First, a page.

4. Forms of Corrosion

4.6 Stress Corrosion Cracking [1/4]

Stress Corrosion Cracking (SCC)

Stress corrosion cracking is the formation of brittle cracks in what otherwise appears to be sound material. It is induced by the simultaneous action of tensile stress and corrosive environment. The stress can either be applied in the form of residual stress. Residual stresses can be introduced in cold deformation and forming, welding, heat treatment, machining and grinding. The residual stresses induced during welding may approach the levels of yield strength. Stresses of sufficient magnitude are also introduced by corrosion products.

Stress corrosion is insidious and unpredictable. Sudden failures occur without any visible symptoms (see figure below).

Stress corrosion cracking in steel rods in a pre-stressed concrete block.


Recognition and types of SCC

The SCC crack is multibranched. The surface remains bright. Various types of SCC can be distinguished.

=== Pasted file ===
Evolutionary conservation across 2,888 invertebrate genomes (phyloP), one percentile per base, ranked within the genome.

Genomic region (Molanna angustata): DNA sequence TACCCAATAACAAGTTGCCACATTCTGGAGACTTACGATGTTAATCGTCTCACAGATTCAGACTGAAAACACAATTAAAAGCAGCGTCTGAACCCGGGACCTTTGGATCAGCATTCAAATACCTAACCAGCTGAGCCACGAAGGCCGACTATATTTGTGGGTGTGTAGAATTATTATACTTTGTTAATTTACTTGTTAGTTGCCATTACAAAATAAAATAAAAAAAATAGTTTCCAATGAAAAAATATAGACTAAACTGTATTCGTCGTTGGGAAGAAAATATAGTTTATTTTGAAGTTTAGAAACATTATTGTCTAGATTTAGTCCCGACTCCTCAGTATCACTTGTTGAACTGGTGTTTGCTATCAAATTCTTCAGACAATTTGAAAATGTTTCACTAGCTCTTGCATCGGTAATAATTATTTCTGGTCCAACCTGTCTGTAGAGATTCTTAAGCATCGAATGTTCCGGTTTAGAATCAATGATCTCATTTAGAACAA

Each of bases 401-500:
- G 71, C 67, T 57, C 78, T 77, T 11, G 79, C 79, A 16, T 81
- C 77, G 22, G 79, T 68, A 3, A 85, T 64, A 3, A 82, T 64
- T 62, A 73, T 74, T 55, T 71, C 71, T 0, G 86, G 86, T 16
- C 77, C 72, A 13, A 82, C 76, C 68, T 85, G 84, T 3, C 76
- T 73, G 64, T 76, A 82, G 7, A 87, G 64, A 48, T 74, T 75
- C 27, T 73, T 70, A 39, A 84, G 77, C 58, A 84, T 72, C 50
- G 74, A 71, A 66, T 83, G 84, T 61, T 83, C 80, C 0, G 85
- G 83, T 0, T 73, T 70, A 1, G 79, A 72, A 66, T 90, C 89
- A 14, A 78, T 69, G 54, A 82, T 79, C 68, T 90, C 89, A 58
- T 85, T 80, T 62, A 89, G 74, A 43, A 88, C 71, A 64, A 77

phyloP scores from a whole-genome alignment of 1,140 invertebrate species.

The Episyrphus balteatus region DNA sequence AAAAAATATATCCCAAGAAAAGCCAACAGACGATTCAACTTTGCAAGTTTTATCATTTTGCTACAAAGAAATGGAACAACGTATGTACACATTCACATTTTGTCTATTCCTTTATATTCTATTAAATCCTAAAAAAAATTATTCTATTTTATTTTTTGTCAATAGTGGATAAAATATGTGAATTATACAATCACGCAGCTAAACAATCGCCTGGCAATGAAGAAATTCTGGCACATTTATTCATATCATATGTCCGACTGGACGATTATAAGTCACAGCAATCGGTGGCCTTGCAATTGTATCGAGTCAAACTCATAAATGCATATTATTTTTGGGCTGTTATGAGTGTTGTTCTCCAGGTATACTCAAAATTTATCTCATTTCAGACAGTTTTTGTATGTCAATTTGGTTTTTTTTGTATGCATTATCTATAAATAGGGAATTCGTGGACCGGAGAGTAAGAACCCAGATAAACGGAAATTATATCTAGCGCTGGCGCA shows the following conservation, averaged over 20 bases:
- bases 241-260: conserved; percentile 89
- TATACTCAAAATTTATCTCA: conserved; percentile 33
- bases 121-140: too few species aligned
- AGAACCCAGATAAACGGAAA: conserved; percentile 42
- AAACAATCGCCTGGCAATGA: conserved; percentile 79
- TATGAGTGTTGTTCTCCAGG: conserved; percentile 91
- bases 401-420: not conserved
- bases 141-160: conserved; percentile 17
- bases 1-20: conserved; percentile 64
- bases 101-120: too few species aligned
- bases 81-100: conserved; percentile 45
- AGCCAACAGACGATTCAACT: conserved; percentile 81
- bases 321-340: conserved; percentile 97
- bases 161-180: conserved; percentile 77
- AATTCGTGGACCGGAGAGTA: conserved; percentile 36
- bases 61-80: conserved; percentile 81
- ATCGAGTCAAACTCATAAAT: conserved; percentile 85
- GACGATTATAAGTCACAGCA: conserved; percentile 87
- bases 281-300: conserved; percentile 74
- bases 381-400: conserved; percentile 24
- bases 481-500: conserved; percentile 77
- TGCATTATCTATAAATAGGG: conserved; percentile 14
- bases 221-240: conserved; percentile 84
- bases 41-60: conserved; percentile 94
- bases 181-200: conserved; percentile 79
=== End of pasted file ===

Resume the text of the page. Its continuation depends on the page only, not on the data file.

1. Intergranular Stress Corrosion Cracking: The crack progresses though the grain boundaries which become weak and fall apart.

  1. Transgranular Stress Corrosion Cracking: The crack propagates across the grain boundary.

  1. Season Cracking: It is a historical term and now obsolete and applied to the stress corrosion cracking of brass.
  1. Sulfide Stress Corrosion Cracking (SSCC) in steels in sour gas environment.

  1. Hydrogen Induced Cracking: It is the cracking caused by hydrogen at high temperatures.